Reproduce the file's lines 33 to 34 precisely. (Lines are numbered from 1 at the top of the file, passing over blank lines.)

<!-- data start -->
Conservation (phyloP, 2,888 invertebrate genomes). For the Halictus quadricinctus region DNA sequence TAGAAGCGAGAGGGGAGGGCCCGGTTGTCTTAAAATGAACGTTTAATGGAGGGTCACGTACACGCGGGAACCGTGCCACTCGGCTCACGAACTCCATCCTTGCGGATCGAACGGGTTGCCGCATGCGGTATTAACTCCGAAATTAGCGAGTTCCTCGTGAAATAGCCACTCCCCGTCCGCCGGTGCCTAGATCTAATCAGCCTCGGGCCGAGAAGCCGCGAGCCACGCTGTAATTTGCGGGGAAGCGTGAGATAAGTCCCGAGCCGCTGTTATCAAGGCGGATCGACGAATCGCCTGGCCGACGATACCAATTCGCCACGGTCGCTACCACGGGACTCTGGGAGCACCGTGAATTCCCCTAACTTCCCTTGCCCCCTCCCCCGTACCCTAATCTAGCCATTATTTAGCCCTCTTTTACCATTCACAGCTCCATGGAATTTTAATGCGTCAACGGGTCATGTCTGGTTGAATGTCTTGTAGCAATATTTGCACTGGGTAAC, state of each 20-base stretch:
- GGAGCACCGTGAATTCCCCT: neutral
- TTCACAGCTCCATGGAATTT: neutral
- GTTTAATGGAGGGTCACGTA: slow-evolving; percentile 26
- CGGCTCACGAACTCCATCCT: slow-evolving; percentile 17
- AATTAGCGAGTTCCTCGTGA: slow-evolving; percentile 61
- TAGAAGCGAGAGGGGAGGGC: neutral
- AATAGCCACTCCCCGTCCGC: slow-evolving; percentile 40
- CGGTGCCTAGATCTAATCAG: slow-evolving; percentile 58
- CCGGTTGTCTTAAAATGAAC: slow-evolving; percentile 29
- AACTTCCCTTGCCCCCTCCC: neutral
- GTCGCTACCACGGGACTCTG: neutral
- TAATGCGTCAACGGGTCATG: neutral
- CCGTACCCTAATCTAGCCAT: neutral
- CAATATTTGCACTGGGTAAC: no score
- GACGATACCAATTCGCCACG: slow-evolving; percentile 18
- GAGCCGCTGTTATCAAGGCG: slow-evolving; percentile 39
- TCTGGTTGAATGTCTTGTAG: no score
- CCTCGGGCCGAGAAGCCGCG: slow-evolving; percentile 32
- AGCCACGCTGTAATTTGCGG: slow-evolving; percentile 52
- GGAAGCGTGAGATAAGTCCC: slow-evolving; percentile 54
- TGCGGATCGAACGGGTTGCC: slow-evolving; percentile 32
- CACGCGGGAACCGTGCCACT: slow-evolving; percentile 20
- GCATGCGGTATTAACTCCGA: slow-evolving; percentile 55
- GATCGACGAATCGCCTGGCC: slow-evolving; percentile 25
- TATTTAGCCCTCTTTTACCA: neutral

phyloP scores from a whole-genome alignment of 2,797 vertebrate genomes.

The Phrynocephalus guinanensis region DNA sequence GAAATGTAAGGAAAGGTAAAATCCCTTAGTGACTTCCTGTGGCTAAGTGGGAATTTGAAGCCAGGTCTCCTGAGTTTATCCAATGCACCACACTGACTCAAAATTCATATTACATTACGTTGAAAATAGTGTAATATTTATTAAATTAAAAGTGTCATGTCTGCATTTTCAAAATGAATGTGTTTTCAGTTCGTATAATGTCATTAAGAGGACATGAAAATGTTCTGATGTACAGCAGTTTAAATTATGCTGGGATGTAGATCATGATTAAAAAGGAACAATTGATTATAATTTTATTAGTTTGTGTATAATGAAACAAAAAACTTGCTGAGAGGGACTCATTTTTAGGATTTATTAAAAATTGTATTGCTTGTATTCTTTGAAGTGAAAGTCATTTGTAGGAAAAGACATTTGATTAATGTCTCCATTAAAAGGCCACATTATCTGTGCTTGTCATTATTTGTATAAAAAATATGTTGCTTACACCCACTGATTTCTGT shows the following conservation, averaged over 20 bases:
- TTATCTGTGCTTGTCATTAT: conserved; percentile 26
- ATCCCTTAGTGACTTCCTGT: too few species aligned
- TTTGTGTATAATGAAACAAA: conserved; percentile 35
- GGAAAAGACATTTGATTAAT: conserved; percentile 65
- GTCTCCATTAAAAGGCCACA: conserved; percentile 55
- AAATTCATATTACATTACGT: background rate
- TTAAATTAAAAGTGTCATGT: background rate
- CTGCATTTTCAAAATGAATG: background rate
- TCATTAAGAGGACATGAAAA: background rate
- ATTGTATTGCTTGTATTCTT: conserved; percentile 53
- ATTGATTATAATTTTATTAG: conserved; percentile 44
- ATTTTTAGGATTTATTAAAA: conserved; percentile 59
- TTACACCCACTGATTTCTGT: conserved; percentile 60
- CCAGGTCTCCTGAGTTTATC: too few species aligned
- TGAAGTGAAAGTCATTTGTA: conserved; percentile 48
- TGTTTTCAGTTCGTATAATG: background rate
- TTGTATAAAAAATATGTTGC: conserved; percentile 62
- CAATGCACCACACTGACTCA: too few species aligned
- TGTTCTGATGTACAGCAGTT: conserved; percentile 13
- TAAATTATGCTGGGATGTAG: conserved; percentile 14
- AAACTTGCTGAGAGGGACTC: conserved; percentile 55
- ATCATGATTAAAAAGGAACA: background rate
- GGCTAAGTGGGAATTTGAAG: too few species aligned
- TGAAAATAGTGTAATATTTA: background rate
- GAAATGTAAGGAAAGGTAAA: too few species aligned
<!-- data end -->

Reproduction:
- GTCTCCATTAAAAGGCCACA: conserved; percentile 55
- AAATTCATATTACATTACGT: background rate